Chairman Pai proposed altering the national TV station ownership limit, continuing his and Republican Commissioners’ preferential treatment of their corporate darling, Sinclair Broadcast Group. The chairman hopes to change the current broadcast ownership cap, which currently prevents any one broadcasting company from reaching more than 39 percent of TV households across the country. One problem: the cap is not the FCC’s to change. It was set by Congress, and only Congress can change it.
FCC Chairman Pai’s treatment of the Sinclair-Tribune merger, a $3.9 billion deal that would result in broadcasting behemoth and that is under review at the agency, has already raised questions. Reps. Frank Pallone (D-NJ) and Elijah Cummings (D-MD) called for an investigation of FCC Chairman Pai over his favorable treatment of the merger. The lawmakers sent a letter to the FCC’s Inspector General asking for “assistance in investigating whether Federal Communications Commission Chairman Ajit Pai has taken actions to improperly benefit Sinclair Broadcast Group.”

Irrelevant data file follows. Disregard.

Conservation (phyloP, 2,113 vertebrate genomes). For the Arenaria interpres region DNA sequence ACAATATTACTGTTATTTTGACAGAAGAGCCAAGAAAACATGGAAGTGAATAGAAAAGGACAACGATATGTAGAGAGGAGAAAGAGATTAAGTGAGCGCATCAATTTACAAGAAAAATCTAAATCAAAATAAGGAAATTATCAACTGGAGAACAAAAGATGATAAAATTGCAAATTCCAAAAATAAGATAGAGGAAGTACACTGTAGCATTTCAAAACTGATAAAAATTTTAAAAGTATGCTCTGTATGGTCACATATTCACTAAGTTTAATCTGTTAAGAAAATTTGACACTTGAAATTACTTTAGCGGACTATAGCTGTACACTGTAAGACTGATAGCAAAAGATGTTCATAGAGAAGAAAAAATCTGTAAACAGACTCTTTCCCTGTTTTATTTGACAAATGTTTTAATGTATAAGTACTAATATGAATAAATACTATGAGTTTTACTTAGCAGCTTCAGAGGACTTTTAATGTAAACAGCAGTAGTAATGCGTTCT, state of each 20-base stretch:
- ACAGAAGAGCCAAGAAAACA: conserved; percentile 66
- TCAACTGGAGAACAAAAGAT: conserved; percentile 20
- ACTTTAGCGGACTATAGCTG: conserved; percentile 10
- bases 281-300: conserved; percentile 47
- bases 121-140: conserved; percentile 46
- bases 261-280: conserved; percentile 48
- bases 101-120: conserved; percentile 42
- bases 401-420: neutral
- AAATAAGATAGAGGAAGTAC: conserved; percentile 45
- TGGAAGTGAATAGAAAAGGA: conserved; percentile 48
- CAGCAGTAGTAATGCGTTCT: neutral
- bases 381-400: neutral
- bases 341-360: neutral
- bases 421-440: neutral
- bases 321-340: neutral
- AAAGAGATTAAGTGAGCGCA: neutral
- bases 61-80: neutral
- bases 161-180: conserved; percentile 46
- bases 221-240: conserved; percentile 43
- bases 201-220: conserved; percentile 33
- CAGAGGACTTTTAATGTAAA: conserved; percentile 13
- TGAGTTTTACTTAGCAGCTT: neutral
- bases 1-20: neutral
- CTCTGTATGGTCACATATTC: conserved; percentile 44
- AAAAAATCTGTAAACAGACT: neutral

Pai’s attempt to change the ownership limit to further benefit Sinclair is sure to raise more suspicion.
“We write to remind the Commission that it is prohibited from allowing any single company to own broadcast stations that break the national ownership cap,” Democratic Leader Nancy Pelosi (D-CA) and Reps. Frank Pallone (D-NJ) and Mike Doyle (D-PA) wrote in a letter to the FCC commissioners. “To comply with the law, the Commission is required to order divestitures in any transaction in which a company—including Sinclair Broadcast Group (Sinclair)—attempts to acquire stations that reach more than 39% of the national broadcast audience.”
“This is not a judgment call,” the lawmakers wrote. No Commissioner has the authority to ignore the law.”
FCC to Review TV Station Ownership Cap (Bloomberg, Nov. 21, 2017)
Lawmakers call for investigation into Pai’s treatment of Sinclair-Tribune merger (Speed Matters, Nov. 14, 2017)
Congressional Leaders Warn FCC Against Ignoring Law on TV Station Ownership (US House, Nov. 20, 2017)